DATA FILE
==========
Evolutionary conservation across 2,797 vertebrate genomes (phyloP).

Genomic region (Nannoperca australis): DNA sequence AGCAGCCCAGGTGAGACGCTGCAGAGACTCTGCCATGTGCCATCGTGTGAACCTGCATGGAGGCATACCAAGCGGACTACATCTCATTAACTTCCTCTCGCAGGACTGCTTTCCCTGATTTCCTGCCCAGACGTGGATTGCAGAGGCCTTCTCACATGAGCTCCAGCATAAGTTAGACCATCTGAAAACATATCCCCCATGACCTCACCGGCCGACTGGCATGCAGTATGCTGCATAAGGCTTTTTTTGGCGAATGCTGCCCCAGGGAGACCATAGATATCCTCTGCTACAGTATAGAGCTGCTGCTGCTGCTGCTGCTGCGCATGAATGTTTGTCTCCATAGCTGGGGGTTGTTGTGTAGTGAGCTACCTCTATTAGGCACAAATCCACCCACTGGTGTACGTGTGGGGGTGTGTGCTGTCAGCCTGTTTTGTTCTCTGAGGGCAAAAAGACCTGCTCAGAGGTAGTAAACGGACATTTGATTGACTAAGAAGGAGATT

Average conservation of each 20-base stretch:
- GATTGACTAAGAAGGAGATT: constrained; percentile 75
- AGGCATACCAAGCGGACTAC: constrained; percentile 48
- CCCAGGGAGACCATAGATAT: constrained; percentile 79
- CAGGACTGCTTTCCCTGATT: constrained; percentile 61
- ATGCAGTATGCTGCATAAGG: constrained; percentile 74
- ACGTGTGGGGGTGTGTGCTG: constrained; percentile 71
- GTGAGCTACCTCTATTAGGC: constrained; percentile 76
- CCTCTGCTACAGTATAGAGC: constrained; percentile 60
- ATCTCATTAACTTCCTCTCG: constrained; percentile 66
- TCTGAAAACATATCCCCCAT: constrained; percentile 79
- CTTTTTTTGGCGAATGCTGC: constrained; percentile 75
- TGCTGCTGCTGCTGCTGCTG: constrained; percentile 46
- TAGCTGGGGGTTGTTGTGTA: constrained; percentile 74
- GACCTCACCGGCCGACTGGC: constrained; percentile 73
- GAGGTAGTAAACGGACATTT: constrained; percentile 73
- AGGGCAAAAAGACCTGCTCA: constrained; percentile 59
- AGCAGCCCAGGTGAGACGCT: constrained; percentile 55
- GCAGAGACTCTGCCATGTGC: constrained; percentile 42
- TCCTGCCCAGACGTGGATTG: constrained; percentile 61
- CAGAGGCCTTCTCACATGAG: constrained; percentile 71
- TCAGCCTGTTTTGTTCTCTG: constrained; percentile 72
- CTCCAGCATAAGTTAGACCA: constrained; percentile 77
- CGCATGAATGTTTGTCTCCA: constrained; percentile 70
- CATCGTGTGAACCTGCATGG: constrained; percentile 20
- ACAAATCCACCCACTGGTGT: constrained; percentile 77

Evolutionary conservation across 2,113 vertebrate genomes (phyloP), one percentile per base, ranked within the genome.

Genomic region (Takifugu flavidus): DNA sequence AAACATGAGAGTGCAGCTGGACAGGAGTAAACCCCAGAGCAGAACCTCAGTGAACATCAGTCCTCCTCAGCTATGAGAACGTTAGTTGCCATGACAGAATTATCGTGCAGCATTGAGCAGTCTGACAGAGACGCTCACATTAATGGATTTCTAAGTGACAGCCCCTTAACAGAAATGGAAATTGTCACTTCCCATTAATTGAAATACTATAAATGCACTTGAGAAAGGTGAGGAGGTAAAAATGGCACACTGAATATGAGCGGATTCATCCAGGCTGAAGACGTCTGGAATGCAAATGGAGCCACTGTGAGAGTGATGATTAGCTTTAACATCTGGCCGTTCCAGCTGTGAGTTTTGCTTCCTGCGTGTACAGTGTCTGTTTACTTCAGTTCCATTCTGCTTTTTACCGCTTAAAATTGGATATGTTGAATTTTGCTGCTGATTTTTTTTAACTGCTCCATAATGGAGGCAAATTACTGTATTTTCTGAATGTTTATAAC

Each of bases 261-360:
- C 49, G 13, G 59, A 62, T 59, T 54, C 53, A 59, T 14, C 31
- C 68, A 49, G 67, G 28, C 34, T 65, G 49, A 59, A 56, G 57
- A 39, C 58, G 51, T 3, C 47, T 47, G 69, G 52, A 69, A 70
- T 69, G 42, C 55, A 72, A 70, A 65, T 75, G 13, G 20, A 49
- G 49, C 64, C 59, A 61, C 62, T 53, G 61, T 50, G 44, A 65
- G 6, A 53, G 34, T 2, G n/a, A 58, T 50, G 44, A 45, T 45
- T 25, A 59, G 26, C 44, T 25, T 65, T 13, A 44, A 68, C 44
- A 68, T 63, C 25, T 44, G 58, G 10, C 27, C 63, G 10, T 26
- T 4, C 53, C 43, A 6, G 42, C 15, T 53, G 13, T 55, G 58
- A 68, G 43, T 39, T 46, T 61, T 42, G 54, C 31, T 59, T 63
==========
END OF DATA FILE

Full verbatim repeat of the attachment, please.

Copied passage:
Evolutionary conservation across 2,797 vertebrate genomes (phyloP).

Genomic region (Nannoperca australis): DNA sequence AGCAGCCCAGGTGAGACGCTGCAGAGACTCTGCCATGTGCCATCGTGTGAACCTGCATGGAGGCATACCAAGCGGACTACATCTCATTAACTTCCTCTCGCAGGACTGCTTTCCCTGATTTCCTGCCCAGACGTGGATTGCAGAGGCCTTCTCACATGAGCTCCAGCATAAGTTAGACCATCTGAAAACATATCCCCCATGACCTCACCGGCCGACTGGCATGCAGTATGCTGCATAAGGCTTTTTTTGGCGAATGCTGCCCCAGGGAGACCATAGATATCCTCTGCTACAGTATAGAGCTGCTGCTGCTGCTGCTGCTGCGCATGAATGTTTGTCTCCATAGCTGGGGGTTGTTGTGTAGTGAGCTACCTCTATTAGGCACAAATCCACCCACTGGTGTACGTGTGGGGGTGTGTGCTGTCAGCCTGTTTTGTTCTCTGAGGGCAAAAAGACCTGCTCAGAGGTAGTAAACGGACATTTGATTGACTAAGAAGGAGATT

Average conservation of each 20-base stretch:
- GATTGACTAAGAAGGAGATT: constrained; percentile 75
- AGGCATACCAAGCGGACTAC: constrained; percentile 48
- CCCAGGGAGACCATAGATAT: constrained; percentile 79
- CAGGACTGCTTTCCCTGATT: constrained; percentile 61
- ATGCAGTATGCTGCATAAGG: constrained; percentile 74
- ACGTGTGGGGGTGTGTGCTG: constrained; percentile 71
- GTGAGCTACCTCTATTAGGC: constrained; percentile 76
- CCTCTGCTACAGTATAGAGC: constrained; percentile 60
- ATCTCATTAACTTCCTCTCG: constrained; percentile 66
- TCTGAAAACATATCCCCCAT: constrained; percentile 79
- CTTTTTTTGGCGAATGCTGC: constrained; percentile 75
- TGCTGCTGCTGCTGCTGCTG: constrained; percentile 46
- TAGCTGGGGGTTGTTGTGTA: constrained; percentile 74
- GACCTCACCGGCCGACTGGC: constrained; percentile 73
- GAGGTAGTAAACGGACATTT: constrained; percentile 73
- AGGGCAAAAAGACCTGCTCA: constrained; percentile 59
- AGCAGCCCAGGTGAGACGCT: constrained; percentile 55
- GCAGAGACTCTGCCATGTGC: constrained; percentile 42
- TCCTGCCCAGACGTGGATTG: constrained; percentile 61
- CAGAGGCCTTCTCACATGAG: constrained; percentile 71
- TCAGCCTGTTTTGTTCTCTG: constrained; percentile 72
- CTCCAGCATAAGTTAGACCA: constrained; percentile 77
- CGCATGAATGTTTGTCTCCA: constrained; percentile 70
- CATCGTGTGAACCTGCATGG: constrained; percentile 20
- ACAAATCCACCCACTGGTGT: constrained; percentile 77

Evolutionary conservation across 2,113 vertebrate genomes (phyloP), one percentile per base, ranked within the genome.

Genomic region (Takifugu flavidus): DNA sequence AAACATGAGAGTGCAGCTGGACAGGAGTAAACCCCAGAGCAGAACCTCAGTGAACATCAGTCCTCCTCAGCTATGAGAACGTTAGTTGCCATGACAGAATTATCGTGCAGCATTGAGCAGTCTGACAGAGACGCTCACATTAATGGATTTCTAAGTGACAGCCCCTTAACAGAAATGGAAATTGTCACTTCCCATTAATTGAAATACTATAAATGCACTTGAGAAAGGTGAGGAGGTAAAAATGGCACACTGAATATGAGCGGATTCATCCAGGCTGAAGACGTCTGGAATGCAAATGGAGCCACTGTGAGAGTGATGATTAGCTTTAACATCTGGCCGTTCCAGCTGTGAGTTTTGCTTCCTGCGTGTACAGTGTCTGTTTACTTCAGTTCCATTCTGCTTTTTACCGCTTAAAATTGGATATGTTGAATTTTGCTGCTGATTTTTTTTAACTGCTCCATAATGGAGGCAAATTACTGTATTTTCTGAATGTTTATAAC

Each of bases 261-360:
- C 49, G 13, G 59, A 62, T 59, T 54, C 53, A 59, T 14, C 31
- C 68, A 49, G 67, G 28, C 34, T 65, G 49, A 59, A 56, G 57
- A 39, C 58, G 51, T 3, C 47, T 47, G 69, G 52, A 69, A 70
- T 69, G 42, C 55, A 72, A 70, A 65, T 75, G 13, G 20, A 49
- G 49, C 64, C 59, A 61, C 62, T 53, G 61, T 50, G 44, A 65
- G 6, A 53, G 34, T 2, G n/a, A 58, T 50, G 44, A 45, T 45
- T 25, A 59, G 26, C 44, T 25, T 65, T 13, A 44, A 68, C 44
- A 68, T 63, C 25, T 44, G 58, G 10, C 27, C 63, G 10, T 26
- T 4, C 53, C 43, A 6, G 42, C 15, T 53, G 13, T 55, G 58
- A 68, G 43, T 39, T 46, T 61, T 42, G 54, C 31, T 59, T 63